Until yesterday I knew that a giraffe is a long-necked mammal with brown patches of fur on white, which walked gracefully through east African savannas, delicately picking leaves off the tops of trees. Now, while idly surfing for information on giraffes online, I find that there are more species of giraffes than I could hope to see in one trip. Web sites called Giraffe Conservation Foundation and Giraffe Worlds list out the four main species of giraffes: the northern, the southern, the Masai and the Reticulated. IUCN, meanwhile counts only one species, but concedes that these four are subspecies, each deserving of individual conservation effort. When I tried to access original literature on giraffes I was stunned to find how little they have been studied.

The Masai giraffe (Giraffa camelopardalis tippelskirchi) ranges over large parts of Kenya and Tanzania, with an isolated population in Zambia. Even with the intense conservation effort that Kenya and Tanzania are known for, the population of the Masai giraffe has halved over the last decades, and now stands at about 35,000 individuals. This year it has been moved from a classification of Vulnerable to Endangered. It is such a pity that the tallest animal on earth, the 6 meter high adult Masai giraffe, is in danger of becoming extinct.

The reticulated giraffe (Giraffa camelopardalis reticulata) can be found in northern Kenya and southern Ethiopia (and probably inside Somalia as well). Most counts place their population at about 15,000. This has also been moved into the class of endangered species.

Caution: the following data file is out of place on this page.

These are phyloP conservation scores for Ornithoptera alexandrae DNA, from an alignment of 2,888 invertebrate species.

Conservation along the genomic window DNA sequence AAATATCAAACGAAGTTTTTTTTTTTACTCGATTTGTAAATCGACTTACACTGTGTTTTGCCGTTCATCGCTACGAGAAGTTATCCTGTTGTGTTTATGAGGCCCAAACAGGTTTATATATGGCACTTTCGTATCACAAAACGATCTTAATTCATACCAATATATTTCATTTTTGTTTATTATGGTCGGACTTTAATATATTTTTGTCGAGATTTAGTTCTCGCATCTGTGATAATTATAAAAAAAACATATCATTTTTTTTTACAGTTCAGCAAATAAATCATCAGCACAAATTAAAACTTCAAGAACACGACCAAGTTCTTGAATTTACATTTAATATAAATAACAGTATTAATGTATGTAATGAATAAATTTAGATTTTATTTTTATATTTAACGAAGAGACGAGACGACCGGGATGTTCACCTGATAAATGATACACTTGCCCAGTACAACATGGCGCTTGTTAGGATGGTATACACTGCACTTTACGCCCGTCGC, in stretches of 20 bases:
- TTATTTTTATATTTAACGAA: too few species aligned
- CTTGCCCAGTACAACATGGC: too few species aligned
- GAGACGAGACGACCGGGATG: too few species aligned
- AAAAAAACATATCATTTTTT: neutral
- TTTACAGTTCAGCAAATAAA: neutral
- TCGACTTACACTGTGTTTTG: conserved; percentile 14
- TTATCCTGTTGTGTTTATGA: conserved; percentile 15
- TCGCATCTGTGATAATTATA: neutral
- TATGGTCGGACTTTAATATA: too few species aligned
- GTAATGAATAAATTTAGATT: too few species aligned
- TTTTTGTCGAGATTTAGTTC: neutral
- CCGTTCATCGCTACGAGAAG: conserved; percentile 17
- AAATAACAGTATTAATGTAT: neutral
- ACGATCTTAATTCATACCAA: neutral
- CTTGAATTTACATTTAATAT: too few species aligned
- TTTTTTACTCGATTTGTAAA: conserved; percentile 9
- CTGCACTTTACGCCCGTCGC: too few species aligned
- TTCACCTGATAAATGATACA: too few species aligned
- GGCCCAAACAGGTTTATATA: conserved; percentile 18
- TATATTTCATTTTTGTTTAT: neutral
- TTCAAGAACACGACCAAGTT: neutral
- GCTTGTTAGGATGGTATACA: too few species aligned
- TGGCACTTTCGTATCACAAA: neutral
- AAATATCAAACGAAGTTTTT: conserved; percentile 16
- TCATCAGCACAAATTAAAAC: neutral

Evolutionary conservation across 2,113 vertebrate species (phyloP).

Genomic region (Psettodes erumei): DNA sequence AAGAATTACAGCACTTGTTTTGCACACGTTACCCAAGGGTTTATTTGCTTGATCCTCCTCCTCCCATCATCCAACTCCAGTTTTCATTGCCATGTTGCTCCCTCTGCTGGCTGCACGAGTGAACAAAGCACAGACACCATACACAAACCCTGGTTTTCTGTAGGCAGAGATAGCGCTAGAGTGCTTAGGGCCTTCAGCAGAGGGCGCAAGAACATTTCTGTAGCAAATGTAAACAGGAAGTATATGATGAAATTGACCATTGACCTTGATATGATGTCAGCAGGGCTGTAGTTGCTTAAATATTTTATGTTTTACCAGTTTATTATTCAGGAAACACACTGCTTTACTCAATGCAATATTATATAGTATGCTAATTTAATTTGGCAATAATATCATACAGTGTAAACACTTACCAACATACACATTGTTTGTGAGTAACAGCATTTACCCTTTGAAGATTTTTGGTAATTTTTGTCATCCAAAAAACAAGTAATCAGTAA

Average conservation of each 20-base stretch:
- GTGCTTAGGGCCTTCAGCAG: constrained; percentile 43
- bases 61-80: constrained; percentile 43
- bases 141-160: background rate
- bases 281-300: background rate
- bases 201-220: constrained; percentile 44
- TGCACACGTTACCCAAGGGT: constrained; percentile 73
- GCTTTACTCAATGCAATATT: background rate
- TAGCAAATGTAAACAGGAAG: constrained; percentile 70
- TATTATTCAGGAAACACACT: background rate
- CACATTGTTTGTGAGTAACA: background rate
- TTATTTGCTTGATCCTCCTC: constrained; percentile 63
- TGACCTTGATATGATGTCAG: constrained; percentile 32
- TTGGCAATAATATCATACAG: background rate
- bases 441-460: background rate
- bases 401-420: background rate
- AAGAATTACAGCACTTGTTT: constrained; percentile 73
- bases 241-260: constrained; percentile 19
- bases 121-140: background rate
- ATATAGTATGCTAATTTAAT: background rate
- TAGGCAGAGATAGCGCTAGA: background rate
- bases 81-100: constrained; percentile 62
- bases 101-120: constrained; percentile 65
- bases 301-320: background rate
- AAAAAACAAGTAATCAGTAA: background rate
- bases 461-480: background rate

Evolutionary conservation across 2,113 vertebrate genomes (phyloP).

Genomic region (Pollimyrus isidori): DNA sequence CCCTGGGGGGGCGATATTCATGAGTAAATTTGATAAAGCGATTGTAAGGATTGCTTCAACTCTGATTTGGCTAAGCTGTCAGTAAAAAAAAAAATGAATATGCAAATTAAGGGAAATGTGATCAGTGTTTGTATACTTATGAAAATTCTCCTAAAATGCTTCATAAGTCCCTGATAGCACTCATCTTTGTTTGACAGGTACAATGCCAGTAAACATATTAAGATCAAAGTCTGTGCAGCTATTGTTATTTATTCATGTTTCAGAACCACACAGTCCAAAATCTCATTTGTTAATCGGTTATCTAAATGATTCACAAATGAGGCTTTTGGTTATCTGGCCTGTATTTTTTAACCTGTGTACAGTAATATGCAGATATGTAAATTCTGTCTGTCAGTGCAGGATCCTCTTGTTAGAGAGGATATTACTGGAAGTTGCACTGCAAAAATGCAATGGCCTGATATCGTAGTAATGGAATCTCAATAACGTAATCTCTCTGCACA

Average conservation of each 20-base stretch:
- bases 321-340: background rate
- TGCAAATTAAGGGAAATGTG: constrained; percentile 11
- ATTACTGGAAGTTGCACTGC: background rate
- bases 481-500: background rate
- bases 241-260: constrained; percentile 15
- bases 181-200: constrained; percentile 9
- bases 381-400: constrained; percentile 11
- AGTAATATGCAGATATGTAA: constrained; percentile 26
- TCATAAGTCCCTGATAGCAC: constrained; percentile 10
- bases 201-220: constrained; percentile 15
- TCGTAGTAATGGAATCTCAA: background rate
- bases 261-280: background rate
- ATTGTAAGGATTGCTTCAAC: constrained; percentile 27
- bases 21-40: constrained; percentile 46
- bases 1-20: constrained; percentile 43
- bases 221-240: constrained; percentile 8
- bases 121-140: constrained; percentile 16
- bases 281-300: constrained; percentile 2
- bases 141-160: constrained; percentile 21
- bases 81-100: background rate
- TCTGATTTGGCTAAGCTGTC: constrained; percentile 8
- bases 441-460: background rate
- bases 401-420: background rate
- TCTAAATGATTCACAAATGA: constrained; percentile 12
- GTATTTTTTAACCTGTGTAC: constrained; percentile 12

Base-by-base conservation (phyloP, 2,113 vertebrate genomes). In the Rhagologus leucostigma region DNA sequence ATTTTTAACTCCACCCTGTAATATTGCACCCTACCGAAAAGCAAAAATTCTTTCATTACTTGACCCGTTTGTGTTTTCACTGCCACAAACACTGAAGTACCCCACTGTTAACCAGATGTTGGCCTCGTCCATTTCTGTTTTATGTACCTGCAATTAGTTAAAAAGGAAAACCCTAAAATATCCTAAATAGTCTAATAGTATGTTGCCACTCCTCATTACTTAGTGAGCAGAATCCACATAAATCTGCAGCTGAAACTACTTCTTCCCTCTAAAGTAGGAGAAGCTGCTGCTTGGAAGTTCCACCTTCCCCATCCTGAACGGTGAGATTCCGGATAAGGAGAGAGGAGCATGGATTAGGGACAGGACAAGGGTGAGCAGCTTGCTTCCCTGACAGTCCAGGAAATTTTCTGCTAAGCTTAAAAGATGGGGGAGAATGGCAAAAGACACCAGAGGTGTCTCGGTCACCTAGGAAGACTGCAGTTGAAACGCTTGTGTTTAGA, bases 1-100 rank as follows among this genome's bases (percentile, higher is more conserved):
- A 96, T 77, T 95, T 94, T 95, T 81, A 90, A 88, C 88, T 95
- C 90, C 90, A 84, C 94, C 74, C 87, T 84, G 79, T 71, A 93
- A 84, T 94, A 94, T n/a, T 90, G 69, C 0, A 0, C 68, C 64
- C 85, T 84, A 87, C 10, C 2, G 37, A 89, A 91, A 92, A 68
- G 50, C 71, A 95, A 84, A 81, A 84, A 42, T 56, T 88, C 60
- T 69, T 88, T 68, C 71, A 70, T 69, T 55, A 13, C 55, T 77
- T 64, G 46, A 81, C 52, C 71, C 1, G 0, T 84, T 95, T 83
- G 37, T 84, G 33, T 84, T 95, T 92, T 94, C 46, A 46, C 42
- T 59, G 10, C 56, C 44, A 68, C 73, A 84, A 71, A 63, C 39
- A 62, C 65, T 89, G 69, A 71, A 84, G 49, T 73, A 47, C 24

Distribution of giraffe species

The northern giraffe (Giraffa camelopardalis camelopardalis) has extremely fragmented habitat, and therefore has been reclassified this year as Critically Endangered. The northern giraffe contains populations called the Nubian, Kordofan and West African giraffes. The Nubian giraffe can be seen in north-western Kenya, South Sudan, and Uganda. The Kordofan giraffe can be seen in Central African Republic, Chad, and Cameroon. To see the West African giraffe you need to travel to the extreme west of Niger. This population has only about 600 individuals left. Some add the Rothschild’s giraffe, from the Baringo area of Kenya, as a separate population to this species. This can be seen in the breeding center in Nairobi.

The southern giraffe (Giraffa camelopardalis giraffa) has two sub-populations: the Angolan and South African. Fortunately, the conservation effort for this species has paid off, and both populations are on the increase. I understand that this holds out hope for giraffe conservation across the continent, although populations like the West African and Rothschild’s giraffes will have to pass through a really narrow genetic bottleneck. I understand that giraffes evolved in the Miocene era, about when apes were diverging from monkeys, and so evolved along with us in the East African Rift Valley geography which is our ur-homeland.

For a mere traveler like me, Kenya seems to be the most giraffe-diverse country. One should be able to see the Masai, reticulated, Rothschild’s, and Nubian giraffes in this one country.